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Neo Kirchway- Defying the odds

23rd February 2024

In the heartwarming tale of Neo Kirchway, a beacon of inspiration emerges, shining brightly amid life’s adversities.

Defying the constraints of destiny, Neo Kirchway, a resilient Motswana soul now thriving in the United States, stands tall despite the absence of her lower limbs. With unwavering determination, she tends to her cherished family – a loving husband and four children – engaging in the daily symphony of household tasks with remarkable grace.

Neo’s indomitable spirit traces back to the fateful year of 1994, a time when medical intervention called for the amputation of her curled legs. Embracing this pivotal juncture with unwavering courage and the blessing of her mother, she ventured forth into a world adorned with prosthetic legs, eager to script a tale of triumph.

Venturing beyond borders, Neo’s journey led her to the embrace of the United States, where serendipity intertwined her fate with that of her soulmate, Garrett Kirchway. Together, this harmonious duo navigates the ebbs and flows of life, their bond fortified by unwavering love and unyielding support.

In a bid to illuminate paths and embolden hearts, Neo leverages the digital realm, crafting a sanctuary of empowerment on her YouTube channel. Brimming with authenticity and raw emotion, her videos chronicle the tapestry of her daily life, serving as a testament to resilience and the unwavering human spirit.

Amidst the digital cosmos, Neo, affectionately known as “KirchBaby,” reigns supreme, a luminary in the hearts of 658,000 enraptured subscribers. Through her captivating content, she not only navigates the mundane tasks of cooking, cleaning, and childcare but also dances with celestial grace, a testament to her boundless spirit and unyielding zest for life.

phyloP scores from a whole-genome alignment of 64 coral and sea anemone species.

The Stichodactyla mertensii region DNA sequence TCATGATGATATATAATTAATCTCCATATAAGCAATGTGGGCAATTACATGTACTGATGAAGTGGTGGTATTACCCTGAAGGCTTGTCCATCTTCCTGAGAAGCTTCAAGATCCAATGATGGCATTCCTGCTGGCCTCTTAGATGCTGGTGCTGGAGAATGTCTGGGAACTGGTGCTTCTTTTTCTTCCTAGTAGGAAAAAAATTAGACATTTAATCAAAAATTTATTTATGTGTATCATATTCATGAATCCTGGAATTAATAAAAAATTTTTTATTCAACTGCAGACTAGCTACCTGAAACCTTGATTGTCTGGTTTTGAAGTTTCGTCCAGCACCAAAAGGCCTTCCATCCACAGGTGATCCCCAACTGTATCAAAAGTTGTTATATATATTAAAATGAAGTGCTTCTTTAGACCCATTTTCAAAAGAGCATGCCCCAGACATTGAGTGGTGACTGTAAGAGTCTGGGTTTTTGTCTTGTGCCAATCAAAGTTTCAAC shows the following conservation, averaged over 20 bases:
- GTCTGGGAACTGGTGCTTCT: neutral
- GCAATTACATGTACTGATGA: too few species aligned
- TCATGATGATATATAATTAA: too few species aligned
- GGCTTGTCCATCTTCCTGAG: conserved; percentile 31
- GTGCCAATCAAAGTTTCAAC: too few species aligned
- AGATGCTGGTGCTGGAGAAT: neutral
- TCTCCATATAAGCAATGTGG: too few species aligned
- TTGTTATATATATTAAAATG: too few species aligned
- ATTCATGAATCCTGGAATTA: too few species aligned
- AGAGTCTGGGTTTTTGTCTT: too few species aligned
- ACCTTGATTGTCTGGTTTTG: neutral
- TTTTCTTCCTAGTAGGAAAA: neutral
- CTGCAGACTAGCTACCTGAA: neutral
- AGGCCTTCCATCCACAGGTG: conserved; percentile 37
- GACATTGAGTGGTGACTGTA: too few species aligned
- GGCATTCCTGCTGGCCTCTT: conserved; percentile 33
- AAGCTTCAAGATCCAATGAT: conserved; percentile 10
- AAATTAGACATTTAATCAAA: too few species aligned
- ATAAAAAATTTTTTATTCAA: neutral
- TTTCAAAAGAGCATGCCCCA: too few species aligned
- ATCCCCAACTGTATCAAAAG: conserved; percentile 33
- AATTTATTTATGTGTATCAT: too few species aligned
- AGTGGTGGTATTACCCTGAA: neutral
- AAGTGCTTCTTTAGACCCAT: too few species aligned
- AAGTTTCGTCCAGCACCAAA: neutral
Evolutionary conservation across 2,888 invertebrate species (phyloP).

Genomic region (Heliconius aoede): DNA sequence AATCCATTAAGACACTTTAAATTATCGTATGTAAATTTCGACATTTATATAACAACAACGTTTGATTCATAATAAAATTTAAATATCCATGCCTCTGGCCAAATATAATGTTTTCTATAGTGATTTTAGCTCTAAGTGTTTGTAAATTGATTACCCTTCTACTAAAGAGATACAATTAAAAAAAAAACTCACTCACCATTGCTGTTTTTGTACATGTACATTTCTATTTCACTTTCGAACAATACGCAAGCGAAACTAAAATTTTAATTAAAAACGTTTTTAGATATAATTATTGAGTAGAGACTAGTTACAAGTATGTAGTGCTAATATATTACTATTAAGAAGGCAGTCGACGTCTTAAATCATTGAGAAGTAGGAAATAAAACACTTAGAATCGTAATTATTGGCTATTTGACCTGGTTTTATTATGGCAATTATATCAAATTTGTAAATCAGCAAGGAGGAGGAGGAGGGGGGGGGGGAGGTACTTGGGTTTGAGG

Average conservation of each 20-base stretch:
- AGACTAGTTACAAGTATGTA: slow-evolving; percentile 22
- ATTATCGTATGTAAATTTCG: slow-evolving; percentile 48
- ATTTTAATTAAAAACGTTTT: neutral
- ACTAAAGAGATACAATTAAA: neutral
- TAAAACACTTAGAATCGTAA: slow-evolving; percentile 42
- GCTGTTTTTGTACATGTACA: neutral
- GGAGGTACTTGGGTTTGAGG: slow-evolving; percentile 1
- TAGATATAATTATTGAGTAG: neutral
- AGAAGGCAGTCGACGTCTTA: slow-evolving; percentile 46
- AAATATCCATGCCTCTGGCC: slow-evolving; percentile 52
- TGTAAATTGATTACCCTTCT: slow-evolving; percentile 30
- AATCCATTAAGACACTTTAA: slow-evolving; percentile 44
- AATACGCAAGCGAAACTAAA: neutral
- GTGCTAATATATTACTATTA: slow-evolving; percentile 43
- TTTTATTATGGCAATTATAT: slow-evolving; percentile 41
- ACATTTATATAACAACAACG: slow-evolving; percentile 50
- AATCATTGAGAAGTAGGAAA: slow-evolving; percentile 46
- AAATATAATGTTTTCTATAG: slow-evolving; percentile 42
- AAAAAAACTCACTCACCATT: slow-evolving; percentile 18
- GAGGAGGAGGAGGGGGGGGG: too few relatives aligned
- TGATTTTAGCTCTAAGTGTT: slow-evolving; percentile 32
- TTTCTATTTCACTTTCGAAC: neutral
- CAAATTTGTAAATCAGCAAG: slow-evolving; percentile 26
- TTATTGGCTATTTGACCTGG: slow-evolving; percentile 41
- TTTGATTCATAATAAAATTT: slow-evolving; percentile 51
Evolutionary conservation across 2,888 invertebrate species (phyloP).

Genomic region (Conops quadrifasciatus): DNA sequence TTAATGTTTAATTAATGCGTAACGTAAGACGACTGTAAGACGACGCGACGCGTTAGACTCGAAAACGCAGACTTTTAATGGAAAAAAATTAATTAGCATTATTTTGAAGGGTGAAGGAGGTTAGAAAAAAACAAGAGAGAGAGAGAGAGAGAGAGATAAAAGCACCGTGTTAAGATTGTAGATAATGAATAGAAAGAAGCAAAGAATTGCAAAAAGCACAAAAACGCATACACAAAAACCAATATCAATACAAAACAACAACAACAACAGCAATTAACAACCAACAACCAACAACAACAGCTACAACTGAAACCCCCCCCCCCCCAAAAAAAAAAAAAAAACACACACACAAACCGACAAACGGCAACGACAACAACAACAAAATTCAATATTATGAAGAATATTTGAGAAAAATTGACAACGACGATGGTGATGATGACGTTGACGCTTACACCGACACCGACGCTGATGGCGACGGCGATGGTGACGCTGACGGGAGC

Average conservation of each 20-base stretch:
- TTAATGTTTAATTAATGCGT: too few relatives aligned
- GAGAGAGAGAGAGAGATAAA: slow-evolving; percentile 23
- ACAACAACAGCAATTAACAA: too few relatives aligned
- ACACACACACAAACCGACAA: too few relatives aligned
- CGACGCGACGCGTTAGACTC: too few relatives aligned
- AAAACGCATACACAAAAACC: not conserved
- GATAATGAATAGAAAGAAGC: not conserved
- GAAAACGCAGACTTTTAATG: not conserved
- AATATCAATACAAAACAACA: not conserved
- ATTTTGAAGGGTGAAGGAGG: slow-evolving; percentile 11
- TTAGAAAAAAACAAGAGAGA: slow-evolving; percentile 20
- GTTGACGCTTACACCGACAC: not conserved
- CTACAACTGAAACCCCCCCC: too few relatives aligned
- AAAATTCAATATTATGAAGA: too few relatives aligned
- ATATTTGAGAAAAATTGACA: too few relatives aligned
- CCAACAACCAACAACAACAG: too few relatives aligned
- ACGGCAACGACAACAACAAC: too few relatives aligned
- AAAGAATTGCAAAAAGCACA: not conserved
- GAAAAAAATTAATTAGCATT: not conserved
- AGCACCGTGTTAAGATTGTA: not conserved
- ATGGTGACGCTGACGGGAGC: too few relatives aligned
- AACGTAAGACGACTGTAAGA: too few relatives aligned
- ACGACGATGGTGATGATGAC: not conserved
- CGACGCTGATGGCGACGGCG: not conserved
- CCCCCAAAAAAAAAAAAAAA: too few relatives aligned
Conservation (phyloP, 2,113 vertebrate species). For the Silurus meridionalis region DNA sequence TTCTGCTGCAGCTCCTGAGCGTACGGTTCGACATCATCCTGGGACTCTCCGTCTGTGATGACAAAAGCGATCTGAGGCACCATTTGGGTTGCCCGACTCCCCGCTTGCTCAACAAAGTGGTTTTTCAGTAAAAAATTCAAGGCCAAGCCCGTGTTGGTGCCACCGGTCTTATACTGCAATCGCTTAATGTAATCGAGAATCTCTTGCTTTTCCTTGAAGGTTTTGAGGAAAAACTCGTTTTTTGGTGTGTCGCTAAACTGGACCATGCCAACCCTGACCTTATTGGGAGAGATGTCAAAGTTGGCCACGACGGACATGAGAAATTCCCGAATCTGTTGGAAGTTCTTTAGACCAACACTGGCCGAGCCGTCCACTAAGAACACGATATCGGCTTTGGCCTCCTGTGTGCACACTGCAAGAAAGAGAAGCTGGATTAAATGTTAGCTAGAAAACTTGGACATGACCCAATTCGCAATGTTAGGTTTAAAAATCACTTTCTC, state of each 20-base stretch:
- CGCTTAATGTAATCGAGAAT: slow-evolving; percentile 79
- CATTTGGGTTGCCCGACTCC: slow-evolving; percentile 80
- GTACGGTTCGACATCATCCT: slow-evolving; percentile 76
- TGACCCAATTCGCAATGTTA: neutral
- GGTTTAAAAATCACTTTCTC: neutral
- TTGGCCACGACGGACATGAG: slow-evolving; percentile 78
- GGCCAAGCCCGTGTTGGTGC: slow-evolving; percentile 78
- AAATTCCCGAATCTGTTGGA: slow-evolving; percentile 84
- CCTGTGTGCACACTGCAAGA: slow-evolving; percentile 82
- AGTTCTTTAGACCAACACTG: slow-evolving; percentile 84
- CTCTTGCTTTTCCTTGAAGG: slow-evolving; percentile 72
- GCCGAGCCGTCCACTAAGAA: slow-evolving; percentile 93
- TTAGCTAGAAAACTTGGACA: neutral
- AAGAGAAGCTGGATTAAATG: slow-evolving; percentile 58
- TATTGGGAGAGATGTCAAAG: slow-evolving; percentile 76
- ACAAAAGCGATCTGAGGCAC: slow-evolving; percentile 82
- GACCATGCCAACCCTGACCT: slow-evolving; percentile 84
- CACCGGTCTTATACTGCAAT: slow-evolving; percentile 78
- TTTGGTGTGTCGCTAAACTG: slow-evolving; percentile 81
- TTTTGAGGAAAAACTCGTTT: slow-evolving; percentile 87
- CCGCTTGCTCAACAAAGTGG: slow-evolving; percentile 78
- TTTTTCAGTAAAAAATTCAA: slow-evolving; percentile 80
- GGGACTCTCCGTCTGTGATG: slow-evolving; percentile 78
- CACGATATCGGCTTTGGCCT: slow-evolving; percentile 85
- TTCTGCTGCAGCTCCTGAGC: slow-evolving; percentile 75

In the cathedral of Neo Kirchway’s narrative, resilience reigns supreme, echoing a universal truth – that amidst life’s gales, the human spirit, when kindled by hope and fortitude, emerges as a beacon of light, illuminating even the darkest of paths.


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Inequalities Faced by Individuals with Disabilities

22nd February 2024

The government’s efforts to integrate individuals with disabilities in Botswana society are being hampered by budgetary constraints. Those with disabilities face inequalities in budgetary allocations in the health and education sectors. For instance, it is reported that the government allocates higher budgetary funds to the general health sector, while marginal allocations are proposed for the development and implementation of the National Primary Health Care guidelines and Standards for those with Disabilities. This shows that in terms of budgetary solutions, the government’s proposed initiatives in improving the health and well-being of those with disabilities remain futile as there is not enough money going towards disability-specific health programs. On the other hand, limited budgetary allocations to the Special Education Unit also are a primary contributor to the inequalities faced by children with disabilities. The government only provides for the employment of 15 teachers with qualifications in special education despite the large numbers of children with intellectual disabilities that are in need of special education throughout Botswana. Such disproportional allocation of resources inhibits the capacity to provide affordable and accessible assisted technology and residential support services for those with disabilities. Given the fact that a different amount of resources have been availed to the education and health sectors, the general understanding is that the government is not doing enough to ensure that adequate resources are distributed to disability-specific programs and facilities such as barrier-free environments, residential homes, and special education schools for children with disabilities.